Preventive Control Rules for Human and Animal Food Effective Beginning September 2016
The Food and Drug Administration has issued separate final rules setting forth preventive controls for human and animal food, and affected companies will face compliance dates that begin as early as September 2016. Containing elements of both the original and supplemental proposals, these rules require human and animal food facilities to develop and implement written food safety plans that indicate the possible problems that could affect the safety of their products and outline steps they would take to prevent or significantly minimize the likelihood of those problems occurring. An FDA press release states that these rules, the first two of seven to be issued this year under the Food Safety Modernization Act, constitute “the first step in putting greater emphasis on the prevention of foodborne illness, holding imported food to the same food safety standard as domestically produced food, and developing a nationally integrated food safety system in partnership with state and local authorities.”
Both rules create new requirements for domestic and foreign facilities required to register with the FDA as a food facility to establish and implement a food safety system that includes an analysis of known or reasonably foreseeable biological, chemical and physical hazards and risk-based preventive controls. According to the FDA, these rules provide flexibility in the steps needed to ensure that preventive controls are consistently implemented and effective and that problems are timely identified and corrected.
Both rules also mandate that a manufacturing/processing facility have a risk-based supply chain program for those raw materials and other ingredients for which it has identified a hazard requiring a supply chain applied control. Covered facilities are responsible for ensuring that raw materials or foods are received only from approved suppliers or on a temporary basis from unapproved suppliers whose materials are subject to verification activities before being accepted for use. Another entity in the supply chain, such as a broker or distributor, may conduct supplier verification activities, but the receiving facility must review and assess that entity’s documentation of the verification of control of the hazard. Facilities that control a hazard using preventive controls, or that follow requirements applicable when relying on a customer to control hazards, do not need to have a supply chain program for that hazard.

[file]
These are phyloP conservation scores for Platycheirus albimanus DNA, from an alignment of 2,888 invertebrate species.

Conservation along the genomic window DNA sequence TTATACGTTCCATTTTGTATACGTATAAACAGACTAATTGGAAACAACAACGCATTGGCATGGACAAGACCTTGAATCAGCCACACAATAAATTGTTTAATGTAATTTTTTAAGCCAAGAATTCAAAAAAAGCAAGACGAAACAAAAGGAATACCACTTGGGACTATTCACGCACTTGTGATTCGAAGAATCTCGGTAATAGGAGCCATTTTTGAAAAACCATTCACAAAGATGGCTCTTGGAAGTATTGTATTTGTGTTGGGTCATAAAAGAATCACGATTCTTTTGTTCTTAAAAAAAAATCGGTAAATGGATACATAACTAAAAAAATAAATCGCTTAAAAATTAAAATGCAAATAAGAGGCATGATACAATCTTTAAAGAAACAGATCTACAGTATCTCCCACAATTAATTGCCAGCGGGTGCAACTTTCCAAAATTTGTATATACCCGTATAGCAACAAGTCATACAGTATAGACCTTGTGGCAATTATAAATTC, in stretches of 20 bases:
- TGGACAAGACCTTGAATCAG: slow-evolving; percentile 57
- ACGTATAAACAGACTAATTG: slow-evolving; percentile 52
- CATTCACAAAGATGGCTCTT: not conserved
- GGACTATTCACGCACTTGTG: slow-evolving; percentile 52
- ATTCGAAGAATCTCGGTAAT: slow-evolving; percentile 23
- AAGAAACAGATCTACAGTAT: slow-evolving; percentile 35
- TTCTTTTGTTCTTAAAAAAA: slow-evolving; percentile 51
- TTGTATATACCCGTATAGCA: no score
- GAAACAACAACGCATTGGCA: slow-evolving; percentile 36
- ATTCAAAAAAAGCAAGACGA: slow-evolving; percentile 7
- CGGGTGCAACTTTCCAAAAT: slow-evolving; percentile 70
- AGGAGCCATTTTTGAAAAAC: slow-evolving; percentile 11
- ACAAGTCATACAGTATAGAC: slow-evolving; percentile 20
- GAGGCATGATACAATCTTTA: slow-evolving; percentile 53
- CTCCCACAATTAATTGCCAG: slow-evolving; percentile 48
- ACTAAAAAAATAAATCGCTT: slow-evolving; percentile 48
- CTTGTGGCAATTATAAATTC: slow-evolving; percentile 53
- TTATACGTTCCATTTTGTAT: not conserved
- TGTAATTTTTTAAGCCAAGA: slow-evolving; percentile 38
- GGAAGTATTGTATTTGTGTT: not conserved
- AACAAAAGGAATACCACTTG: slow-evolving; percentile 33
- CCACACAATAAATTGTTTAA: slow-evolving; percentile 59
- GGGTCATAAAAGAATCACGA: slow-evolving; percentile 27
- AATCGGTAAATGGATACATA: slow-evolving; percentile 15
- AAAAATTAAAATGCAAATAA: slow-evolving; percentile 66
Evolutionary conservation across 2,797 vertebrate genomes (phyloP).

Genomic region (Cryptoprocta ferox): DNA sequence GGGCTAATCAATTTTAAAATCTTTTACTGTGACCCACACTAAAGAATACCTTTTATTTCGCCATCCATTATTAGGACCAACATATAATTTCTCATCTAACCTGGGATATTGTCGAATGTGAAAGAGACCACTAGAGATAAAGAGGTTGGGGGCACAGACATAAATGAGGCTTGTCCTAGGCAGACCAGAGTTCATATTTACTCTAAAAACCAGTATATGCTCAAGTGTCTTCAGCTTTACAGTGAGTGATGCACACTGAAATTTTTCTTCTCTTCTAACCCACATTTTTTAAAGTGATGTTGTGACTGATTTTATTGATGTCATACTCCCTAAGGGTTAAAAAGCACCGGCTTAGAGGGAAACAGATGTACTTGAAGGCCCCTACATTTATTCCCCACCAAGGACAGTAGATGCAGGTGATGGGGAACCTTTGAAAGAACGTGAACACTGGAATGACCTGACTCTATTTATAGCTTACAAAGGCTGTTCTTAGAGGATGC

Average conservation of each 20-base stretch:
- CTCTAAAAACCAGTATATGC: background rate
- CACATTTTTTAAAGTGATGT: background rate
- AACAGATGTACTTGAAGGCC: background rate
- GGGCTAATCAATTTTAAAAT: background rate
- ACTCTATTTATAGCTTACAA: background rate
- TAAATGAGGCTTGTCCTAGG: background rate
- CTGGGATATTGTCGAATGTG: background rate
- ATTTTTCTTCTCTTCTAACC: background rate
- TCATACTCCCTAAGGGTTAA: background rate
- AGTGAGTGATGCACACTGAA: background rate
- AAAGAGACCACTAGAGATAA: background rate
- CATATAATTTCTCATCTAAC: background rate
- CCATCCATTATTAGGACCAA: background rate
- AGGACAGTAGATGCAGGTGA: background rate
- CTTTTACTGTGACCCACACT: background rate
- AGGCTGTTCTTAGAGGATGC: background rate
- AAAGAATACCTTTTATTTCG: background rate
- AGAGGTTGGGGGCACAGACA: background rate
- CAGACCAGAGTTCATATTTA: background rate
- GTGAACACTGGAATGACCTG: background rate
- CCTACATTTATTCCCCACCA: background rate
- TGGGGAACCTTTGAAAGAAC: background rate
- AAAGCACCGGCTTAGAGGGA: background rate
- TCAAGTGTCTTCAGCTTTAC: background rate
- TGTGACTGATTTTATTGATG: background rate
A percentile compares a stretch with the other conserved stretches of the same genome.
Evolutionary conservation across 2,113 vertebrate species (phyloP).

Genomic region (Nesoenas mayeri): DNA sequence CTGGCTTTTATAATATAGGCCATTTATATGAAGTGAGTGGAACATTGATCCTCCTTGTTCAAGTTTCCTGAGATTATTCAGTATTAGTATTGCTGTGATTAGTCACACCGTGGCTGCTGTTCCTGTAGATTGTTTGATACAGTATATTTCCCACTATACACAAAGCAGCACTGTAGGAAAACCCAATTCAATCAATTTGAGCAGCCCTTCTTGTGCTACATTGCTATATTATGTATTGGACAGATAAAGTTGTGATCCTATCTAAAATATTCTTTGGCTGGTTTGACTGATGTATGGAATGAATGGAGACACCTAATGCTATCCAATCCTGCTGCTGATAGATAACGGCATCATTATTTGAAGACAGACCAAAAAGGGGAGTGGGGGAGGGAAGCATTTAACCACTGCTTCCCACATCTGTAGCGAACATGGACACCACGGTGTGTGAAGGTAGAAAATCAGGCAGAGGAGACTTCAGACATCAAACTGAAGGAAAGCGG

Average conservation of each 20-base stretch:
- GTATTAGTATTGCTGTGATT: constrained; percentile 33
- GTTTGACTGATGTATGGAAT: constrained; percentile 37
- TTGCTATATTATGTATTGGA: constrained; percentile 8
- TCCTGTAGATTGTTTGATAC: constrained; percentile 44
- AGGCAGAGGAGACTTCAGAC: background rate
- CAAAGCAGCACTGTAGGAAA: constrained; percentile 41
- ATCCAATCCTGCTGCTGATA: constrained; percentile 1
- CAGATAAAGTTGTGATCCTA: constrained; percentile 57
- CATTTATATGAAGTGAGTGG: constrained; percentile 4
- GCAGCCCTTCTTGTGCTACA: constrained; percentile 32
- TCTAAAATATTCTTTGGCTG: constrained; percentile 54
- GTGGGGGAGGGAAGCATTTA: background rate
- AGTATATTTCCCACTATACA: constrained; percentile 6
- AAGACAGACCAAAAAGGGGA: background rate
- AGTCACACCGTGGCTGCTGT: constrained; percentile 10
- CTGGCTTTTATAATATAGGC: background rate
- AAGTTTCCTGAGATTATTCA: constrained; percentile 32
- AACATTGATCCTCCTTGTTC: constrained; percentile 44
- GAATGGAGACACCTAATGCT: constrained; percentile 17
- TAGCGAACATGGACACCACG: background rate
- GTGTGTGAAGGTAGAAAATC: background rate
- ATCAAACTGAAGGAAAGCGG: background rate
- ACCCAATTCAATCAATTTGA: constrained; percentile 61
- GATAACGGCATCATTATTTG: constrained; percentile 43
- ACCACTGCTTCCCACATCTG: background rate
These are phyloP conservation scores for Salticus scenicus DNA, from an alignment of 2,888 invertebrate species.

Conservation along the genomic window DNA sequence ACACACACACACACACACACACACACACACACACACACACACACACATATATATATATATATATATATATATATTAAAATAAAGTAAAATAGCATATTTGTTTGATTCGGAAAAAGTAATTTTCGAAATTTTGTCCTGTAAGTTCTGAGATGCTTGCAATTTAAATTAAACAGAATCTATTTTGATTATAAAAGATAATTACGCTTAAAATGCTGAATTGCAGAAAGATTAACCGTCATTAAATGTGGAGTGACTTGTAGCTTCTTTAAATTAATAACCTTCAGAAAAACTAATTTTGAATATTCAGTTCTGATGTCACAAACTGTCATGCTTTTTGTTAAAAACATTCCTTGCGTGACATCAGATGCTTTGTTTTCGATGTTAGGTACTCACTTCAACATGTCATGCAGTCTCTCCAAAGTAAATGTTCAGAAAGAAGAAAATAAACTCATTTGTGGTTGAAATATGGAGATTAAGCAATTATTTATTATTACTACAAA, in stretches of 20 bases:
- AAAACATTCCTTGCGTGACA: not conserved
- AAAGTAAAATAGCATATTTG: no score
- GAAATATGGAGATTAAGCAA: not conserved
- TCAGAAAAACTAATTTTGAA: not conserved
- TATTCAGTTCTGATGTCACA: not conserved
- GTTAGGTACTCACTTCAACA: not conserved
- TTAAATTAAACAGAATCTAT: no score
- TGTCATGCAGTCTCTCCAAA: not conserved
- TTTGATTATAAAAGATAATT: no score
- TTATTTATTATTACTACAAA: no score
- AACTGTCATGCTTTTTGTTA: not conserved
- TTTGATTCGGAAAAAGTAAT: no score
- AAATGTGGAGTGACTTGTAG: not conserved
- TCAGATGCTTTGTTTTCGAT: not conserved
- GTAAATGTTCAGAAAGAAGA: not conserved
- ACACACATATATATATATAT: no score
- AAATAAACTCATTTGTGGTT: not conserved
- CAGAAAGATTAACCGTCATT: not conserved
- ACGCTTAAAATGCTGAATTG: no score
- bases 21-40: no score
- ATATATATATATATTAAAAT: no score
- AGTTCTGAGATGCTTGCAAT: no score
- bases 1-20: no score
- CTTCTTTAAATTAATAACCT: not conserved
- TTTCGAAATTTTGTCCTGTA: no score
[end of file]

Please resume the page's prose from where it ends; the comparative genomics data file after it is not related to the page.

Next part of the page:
The human food rule modernizes the FDA’s longstanding current good manufacturing practice regulations regarding the manufacturing, processing, packing or holding of human food, and the animal food rule creates new CGMP regulations that specifically address the manufacturing, processing, packing and holding of food for animals.
Operations defined as farms are not subject to either rule, and the definition of “farm” is clarified to cover two types of operations. A primary production farm is an operation under one management in one general but not necessarily contiguous location devoted to the growing of crops, the harvesting of crops, the raising of animals (including seafood) or any combination of these activities. This kind of farm can pack or hold raw agricultural commodities such as fresh produce (including those grown on a farm under different ownership) and may conduct certain manufacturing or processing activities. A secondary activities farm is an operation not located on the primary production farm that is devoted to harvesting, packing and/or holding raw agricultural commodities. It must be majority owned by the primary production farm that supplies the majority of the raw agricultural commodities that it harvests, packs or holds. The FDA notes that primary production and secondary activities farms conducting activities on produce covered by the produce safety rule will be required to comply with that rule.
Compliance dates are staggered over several years. For the human food rule, very small businesses will have three years to comply, small businesses will have two years and all other businesses will have one year. For the animal food rule, very small businesses will have three years to comply with the CGMP requirements and four years to comply with the preventive control requirements, small businesses will have two years and three years, respectively, and all other businesses will have one year and two years, respectively. In both cases, timeframes for compliance with the supply chain program requirements will vary depending on the size of the receiving facility and the controls to which its supplier is subject.